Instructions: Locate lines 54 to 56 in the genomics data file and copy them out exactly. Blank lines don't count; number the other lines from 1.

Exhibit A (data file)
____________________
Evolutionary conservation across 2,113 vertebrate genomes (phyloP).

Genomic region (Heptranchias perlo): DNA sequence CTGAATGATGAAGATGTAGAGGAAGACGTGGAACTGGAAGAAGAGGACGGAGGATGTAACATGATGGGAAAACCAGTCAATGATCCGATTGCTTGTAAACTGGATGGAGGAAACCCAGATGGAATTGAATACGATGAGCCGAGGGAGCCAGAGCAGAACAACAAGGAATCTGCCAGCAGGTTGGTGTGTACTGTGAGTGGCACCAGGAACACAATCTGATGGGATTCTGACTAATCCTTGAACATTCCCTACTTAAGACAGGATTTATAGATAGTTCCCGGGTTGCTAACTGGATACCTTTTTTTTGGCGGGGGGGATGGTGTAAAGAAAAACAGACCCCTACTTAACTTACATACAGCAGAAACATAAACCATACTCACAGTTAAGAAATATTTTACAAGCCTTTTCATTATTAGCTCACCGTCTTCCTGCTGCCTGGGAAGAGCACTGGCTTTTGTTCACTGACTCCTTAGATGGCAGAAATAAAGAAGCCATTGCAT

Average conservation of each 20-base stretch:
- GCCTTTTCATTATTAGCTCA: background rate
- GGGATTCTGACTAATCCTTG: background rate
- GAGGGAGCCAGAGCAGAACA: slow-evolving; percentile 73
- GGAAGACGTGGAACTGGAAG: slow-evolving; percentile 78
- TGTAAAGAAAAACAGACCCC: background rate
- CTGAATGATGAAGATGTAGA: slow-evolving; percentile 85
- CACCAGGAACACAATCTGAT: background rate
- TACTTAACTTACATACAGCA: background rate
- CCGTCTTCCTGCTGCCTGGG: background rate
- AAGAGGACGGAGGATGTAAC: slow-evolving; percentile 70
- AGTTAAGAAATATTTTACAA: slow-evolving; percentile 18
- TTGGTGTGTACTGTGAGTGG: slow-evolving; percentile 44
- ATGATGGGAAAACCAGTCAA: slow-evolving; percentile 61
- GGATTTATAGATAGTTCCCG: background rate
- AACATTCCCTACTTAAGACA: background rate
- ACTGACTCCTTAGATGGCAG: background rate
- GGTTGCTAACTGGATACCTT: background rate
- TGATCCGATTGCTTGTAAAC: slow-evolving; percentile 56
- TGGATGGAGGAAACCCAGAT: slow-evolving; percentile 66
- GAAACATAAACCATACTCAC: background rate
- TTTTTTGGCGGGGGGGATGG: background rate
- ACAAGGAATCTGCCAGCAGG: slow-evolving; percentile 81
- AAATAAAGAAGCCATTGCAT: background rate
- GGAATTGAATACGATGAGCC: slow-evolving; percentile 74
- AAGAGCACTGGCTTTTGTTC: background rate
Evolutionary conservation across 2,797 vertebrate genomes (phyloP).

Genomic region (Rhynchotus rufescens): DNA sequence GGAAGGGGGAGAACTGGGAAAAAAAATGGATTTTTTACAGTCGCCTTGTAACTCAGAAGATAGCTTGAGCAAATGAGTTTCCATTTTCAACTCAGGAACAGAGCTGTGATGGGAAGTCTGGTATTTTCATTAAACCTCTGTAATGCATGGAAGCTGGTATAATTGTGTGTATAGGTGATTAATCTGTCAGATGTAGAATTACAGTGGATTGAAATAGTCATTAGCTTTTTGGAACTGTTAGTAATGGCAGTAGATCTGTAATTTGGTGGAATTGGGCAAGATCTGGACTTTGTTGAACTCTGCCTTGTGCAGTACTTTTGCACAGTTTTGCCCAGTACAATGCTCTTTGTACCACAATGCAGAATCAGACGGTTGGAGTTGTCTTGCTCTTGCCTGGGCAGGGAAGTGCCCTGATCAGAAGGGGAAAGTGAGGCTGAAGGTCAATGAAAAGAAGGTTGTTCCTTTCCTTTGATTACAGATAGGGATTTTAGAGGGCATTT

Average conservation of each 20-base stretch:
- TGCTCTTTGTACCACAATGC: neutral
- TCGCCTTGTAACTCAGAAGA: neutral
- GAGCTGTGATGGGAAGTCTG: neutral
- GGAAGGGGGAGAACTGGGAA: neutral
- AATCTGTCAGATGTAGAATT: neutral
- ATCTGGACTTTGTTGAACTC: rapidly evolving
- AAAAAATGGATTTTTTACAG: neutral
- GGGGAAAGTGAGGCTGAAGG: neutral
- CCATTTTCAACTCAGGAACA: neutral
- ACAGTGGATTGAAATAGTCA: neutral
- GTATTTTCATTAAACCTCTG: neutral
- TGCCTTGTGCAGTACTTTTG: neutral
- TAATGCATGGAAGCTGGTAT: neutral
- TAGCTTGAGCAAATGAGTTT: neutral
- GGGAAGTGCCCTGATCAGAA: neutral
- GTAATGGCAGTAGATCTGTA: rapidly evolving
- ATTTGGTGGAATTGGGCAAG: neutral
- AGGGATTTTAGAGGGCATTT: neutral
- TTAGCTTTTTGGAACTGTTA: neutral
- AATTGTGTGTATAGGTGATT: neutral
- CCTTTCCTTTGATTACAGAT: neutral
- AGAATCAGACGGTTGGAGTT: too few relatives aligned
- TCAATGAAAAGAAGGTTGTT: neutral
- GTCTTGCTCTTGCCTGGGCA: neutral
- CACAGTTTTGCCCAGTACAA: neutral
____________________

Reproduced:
- TCAATGAAAAGAAGGTTGTT: neutral
- GTCTTGCTCTTGCCTGGGCA: neutral
- CACAGTTTTGCCCAGTACAA: neutral